Is there anything more frustrating than not being able to fall asleep? (Picture: Getty)
With the temperatures in the UK set to soar to around 30°C in the wake of the Iberian plume heading this way, we’re in for some humid nights in the coming days, with the mercury only falling down to around 15 or 16°C in most parts of the country.
All of which could make sleeping even more of a challenge.
If you struggle to sleep in the heat, follow these tips from sleep experts on how to get a good night’s rest over the warmer months.
How to sleep in hot weather
‘Our temperature is incredibly important to good quality sleep as a drop in heart rate and drop in core temperature are part of the process the body goes through when readying for sleep,’ explains sleep expert James Wilson (also known as, ‘The Sleep Geek’)
‘The hot weather impacts on our ability to do both. Below are some tips on how to get the best sleep possible when the nights are hot.’
Allow the air to flow
While keeping the windows in your bedroom open might be fairly obvious if the room is warm, James advises that keeping your room door open and windows in other rooms of your home will allow more air to flow around the space – and keep everything as cool as possible:
‘Ensure there is a good airflow through the house so open windows on both side to allow the air to pass through.’
Open windows and doors in let air flow throughout your entire home. (Picture: Getty)
Choose your pillows carefully
“Even your pillow material can have an impact on your sleep in the summer,’ explains Deirdre McGettrick, home expert, co-founder and CEO of ufurnish.com.
‘Opt for down filled pillows as these are light and fluffy and more breathable than those with a synthetic fill, making them perfect for summer.
‘You can also choose a pillow designed specifically for cooling such as those made with cooling gel or ventilated memory foam which will help dissipate the heat throughout the night.
Keep the heat out
‘Close blinds and curtains in rooms that are exposed to direct sunlight. The shade will help the room stay cooler,’ James says.
It’s important to do this early on in the day, so that when the sun is at its highest and hottest in the middle of the day, the rooms in your home stay as cool as possible.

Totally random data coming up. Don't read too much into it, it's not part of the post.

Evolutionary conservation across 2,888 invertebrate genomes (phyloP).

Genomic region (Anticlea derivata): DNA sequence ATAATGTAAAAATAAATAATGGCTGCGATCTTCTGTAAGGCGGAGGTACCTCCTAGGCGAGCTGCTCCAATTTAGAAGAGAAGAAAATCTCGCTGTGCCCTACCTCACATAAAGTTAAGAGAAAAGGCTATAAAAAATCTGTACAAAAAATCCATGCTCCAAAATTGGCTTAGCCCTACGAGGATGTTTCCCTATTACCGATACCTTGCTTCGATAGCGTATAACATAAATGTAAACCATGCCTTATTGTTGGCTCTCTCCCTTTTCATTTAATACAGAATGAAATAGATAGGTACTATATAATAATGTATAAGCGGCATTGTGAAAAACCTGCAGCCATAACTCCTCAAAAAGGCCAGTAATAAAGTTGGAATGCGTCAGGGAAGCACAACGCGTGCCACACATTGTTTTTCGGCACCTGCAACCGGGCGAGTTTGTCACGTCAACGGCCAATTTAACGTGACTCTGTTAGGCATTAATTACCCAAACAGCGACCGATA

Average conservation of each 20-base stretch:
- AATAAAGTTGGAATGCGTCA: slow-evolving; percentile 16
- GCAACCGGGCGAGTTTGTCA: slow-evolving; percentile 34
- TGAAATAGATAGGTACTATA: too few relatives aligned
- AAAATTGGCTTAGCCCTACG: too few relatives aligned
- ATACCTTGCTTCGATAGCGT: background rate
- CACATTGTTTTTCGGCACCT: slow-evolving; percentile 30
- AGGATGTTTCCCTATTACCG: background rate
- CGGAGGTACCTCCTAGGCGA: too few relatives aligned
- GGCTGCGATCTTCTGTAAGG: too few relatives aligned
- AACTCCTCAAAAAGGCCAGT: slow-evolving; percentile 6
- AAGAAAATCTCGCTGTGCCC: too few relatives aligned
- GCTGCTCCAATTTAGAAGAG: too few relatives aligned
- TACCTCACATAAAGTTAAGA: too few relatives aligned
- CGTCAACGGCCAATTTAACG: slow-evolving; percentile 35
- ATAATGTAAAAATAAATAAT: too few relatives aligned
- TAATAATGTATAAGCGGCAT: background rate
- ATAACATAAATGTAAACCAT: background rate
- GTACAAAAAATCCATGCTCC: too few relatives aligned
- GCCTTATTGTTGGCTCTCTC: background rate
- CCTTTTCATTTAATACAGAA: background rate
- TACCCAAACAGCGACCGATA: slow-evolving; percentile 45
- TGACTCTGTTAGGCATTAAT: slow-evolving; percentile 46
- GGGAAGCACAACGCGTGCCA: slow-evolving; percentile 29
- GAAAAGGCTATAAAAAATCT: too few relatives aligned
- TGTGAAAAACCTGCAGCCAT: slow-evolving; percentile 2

Have a cool bath or shower before bed
Having a cool (or if you can stand it, cold) bath or shower before going to bed will encourage your core temperature to drop, meaning that you won’t be as hot before getting in to bed and will hopefully find it easier to drift off to sleep, even if it’s a warm evening.
A cool shower can help with body temperature (Picture: Getty Images)
Or, James suggests: ‘Put lukewarm water in a hot water bottle and place the soles of your feet on it. This will raise your temperature slightly and then it will drop, helping your body prepare for sleep.’
Freeze your sheets
It sounds obvious but keeping your sheets cool will keep you cool too.
‘Place your bed sheets and pillowcases in sealed plastic bags and put them in the freezer for a few minutes before bedtime,’ Deirdre suggests.
‘Take them out just before going to bed and you’ll get instant refreshing coolness as you drift off to sleep.
Make your hot water bottle cold
This might sound like an unlikely solution given how hot it’s going to be – but your hot water bottle can be used for more than just warming up in the winter.
A hot water bottle has many uses (Picture: Getty Images)
‘Instead of boiling water, freeze your hot water bottle to provide a cooling ice block for your bed,’ Deirdre says.
Turn your fan into DIY air conditioning
‘If using a fan, place a bowl of chilled water in front of it to cool the stream of air it is pushing round the room,’ James advises.
Alternatively, we’ve also tried placing a bowl of ice cubes in front of a fan and it’s had the same effect – instantly cooling the air being moved by the fan.
A bowl of ice cubes can level up your fan’s performance in minutes. (Picture: Getty)
Invest in a cooling mattress topper
Deirdre advises: ‘Choose a mattress topper made of gel-infused foam or latex as these are designed to regulate temperature and keep you cool throughout the night.’
Try not to overthink it
James says that the ‘biggest thing that prevent us sleeping in hot weather is the thought “I am too hot to sleep”’
‘My advice would be to accept that you might not sleep quite as well, but that it will probably be over in a couple of days and your body will more than likely make up for the poor sleep by giving you better quality sleep.’
So, if you can help it, try not to think about it too much. Listen to calming music, a podcast, or an audio book to help take your mind off the heat and help you drift off to sleep. Avoid watching TV or looking at something on a screen, as this will keep you awake for a whole different reason!
Share your views in the comments below.
Beat the heat with top tips sleep experts.